Written by A Former Consultant
It would seem that when a company has created a private dynasty for itself from selling cosmetics to women it calls “Consultants,” it would sit back, count the cash and be satisfied.
But not the Pink Monster which claims “Enrichment Of Women’s Lives.” I highlight the word Consultant because I was never trained how to be one, only how to order enough wholesale to supply every resident of my city.
Having read here for a while, I think the Enriching joke is well known to anyone who has lost money to the Pink Cash Cow.
I’m not referring to the hundreds of thousands Mary Kay picks up from those big required events like Seminar and Career Conference, the overpriced Section 2 or official business cards, checks, etc, etc, etc, etc. I refer to the “service” provided by Mary Kay through their buddies at ProPay, the only way you can accept online payments for products (should you be lucky enough to sell any).
You face immediate termination if you use any website except the one “Big Pink Sister” sells you, so you are locked in with ProPay. Accept anything but checks or cash at a facial or party (should you be among the minority who can book one and get it to hold) and yes, you are stuck with ProPay.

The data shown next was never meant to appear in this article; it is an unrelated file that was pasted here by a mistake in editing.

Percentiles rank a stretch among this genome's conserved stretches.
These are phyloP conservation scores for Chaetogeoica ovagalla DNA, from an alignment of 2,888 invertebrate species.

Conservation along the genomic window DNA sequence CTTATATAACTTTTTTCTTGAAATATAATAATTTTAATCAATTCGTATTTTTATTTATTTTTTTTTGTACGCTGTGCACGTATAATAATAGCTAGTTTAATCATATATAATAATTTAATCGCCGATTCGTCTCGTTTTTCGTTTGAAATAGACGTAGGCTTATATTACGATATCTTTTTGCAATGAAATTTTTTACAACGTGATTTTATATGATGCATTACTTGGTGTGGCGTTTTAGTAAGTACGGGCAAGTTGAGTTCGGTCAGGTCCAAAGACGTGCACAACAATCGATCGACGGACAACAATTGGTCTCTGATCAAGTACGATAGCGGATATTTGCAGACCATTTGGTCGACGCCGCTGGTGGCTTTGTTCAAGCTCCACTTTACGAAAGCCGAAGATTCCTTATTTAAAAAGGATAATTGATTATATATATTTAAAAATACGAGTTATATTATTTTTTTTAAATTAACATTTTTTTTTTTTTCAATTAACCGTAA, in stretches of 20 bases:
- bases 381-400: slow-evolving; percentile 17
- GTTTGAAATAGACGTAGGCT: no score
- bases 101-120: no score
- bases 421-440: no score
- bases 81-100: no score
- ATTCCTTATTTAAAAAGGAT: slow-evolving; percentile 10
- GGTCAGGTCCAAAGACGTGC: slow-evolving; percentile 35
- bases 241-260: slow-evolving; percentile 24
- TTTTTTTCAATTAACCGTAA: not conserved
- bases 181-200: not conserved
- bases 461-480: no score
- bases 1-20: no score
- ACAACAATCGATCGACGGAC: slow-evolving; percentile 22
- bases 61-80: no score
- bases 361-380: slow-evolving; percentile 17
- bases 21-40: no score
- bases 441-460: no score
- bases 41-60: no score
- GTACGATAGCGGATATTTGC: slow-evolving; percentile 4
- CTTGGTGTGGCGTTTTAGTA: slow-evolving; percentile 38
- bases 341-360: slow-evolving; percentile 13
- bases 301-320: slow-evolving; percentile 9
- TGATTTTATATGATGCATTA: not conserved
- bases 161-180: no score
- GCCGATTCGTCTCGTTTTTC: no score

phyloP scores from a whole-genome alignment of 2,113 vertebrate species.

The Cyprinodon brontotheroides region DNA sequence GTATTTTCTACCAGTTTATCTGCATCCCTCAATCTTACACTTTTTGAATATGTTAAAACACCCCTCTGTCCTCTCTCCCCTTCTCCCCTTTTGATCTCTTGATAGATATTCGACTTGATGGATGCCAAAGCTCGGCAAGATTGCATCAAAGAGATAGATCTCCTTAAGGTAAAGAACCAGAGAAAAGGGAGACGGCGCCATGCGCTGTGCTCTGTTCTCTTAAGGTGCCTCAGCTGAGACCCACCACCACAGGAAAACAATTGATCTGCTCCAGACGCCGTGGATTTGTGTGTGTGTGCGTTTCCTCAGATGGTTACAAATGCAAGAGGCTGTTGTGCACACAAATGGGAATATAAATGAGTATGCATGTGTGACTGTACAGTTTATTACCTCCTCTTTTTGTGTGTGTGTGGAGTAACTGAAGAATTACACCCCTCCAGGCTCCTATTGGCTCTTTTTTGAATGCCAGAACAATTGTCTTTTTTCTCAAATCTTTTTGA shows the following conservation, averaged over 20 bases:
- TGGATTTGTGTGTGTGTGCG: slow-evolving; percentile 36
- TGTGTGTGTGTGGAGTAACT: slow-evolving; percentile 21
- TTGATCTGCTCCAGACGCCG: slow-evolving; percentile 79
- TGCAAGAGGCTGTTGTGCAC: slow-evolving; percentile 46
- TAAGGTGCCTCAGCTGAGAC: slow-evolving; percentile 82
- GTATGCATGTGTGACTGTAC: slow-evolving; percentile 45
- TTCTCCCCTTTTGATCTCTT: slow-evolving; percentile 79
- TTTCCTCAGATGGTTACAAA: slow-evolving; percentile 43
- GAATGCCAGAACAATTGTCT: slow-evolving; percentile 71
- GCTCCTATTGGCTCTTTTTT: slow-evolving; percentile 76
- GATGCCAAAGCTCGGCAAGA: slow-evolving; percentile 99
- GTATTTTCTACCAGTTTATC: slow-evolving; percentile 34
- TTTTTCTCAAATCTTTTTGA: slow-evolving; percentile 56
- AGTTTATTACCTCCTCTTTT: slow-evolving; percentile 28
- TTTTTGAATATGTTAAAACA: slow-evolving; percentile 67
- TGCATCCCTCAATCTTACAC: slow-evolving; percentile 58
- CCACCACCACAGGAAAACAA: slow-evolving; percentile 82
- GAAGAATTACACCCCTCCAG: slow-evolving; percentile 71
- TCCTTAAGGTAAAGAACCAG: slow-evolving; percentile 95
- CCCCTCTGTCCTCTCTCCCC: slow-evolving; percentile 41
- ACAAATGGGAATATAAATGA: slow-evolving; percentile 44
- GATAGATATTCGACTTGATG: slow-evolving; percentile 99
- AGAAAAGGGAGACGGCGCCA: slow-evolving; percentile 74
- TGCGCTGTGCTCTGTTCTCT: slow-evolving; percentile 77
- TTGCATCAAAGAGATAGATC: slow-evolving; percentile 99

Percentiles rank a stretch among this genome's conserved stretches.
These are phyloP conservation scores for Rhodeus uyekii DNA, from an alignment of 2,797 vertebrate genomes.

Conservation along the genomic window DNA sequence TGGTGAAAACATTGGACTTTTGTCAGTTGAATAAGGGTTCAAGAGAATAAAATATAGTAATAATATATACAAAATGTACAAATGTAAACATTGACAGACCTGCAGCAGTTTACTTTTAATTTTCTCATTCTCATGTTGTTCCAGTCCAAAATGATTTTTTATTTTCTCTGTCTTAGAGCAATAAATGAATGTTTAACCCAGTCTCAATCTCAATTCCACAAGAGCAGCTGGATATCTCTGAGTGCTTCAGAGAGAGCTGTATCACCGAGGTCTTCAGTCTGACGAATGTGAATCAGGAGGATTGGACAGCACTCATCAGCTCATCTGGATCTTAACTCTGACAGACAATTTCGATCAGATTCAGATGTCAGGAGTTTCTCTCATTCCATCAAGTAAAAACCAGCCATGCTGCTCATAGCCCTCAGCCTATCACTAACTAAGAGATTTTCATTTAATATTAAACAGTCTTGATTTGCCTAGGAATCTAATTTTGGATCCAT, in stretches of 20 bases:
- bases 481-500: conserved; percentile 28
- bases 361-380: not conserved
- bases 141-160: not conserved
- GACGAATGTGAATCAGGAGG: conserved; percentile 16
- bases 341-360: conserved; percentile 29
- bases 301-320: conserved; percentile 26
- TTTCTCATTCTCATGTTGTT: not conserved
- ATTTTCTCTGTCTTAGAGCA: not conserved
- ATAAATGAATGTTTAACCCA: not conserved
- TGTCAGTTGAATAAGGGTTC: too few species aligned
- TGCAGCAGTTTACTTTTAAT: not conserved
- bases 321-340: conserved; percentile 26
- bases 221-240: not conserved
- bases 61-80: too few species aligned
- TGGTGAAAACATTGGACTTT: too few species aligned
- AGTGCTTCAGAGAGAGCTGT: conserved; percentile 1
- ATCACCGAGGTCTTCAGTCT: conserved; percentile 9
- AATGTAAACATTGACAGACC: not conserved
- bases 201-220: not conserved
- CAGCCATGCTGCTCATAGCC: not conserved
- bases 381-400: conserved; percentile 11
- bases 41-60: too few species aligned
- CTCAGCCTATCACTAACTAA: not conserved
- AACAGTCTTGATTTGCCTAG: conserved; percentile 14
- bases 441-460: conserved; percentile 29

After considering returning my unwanted and unsellable inventory for several months, last year was the straw that broke the camel’s back for me. I actually sold some product to a customer. ProPay approved the card, so the sale was concluded with the customer taking the product and me spending the money on bills. According to the recruiting machines called Sales Directors, this is a happy event that takes place regularly all across America.
Not so fast. Months later I started hearing from ProPay that the card was no good and they wanted every penny back! The customer was long gone, by the way. When confronted with the fact they had approved the sale it made no difference. Somewhere between all the arguing I started getting phone calls from ProPay’s “collections” department and their added fees took the amount owed to ProPay to many times more than the original sale.
I was harassed at work (thank the Lord I never gave up my real job) and at home until I finally paid them. But in the end I got the money back by returning my inventory. Everyone knows that when anything like this happens, just follow the money trail. I bet we would all be shocked at how much Mary Kay makes off their unholy alliance with ProPay.
Just curious to know if anyone else ran into this in their “career” (HA!) with Mary Kay.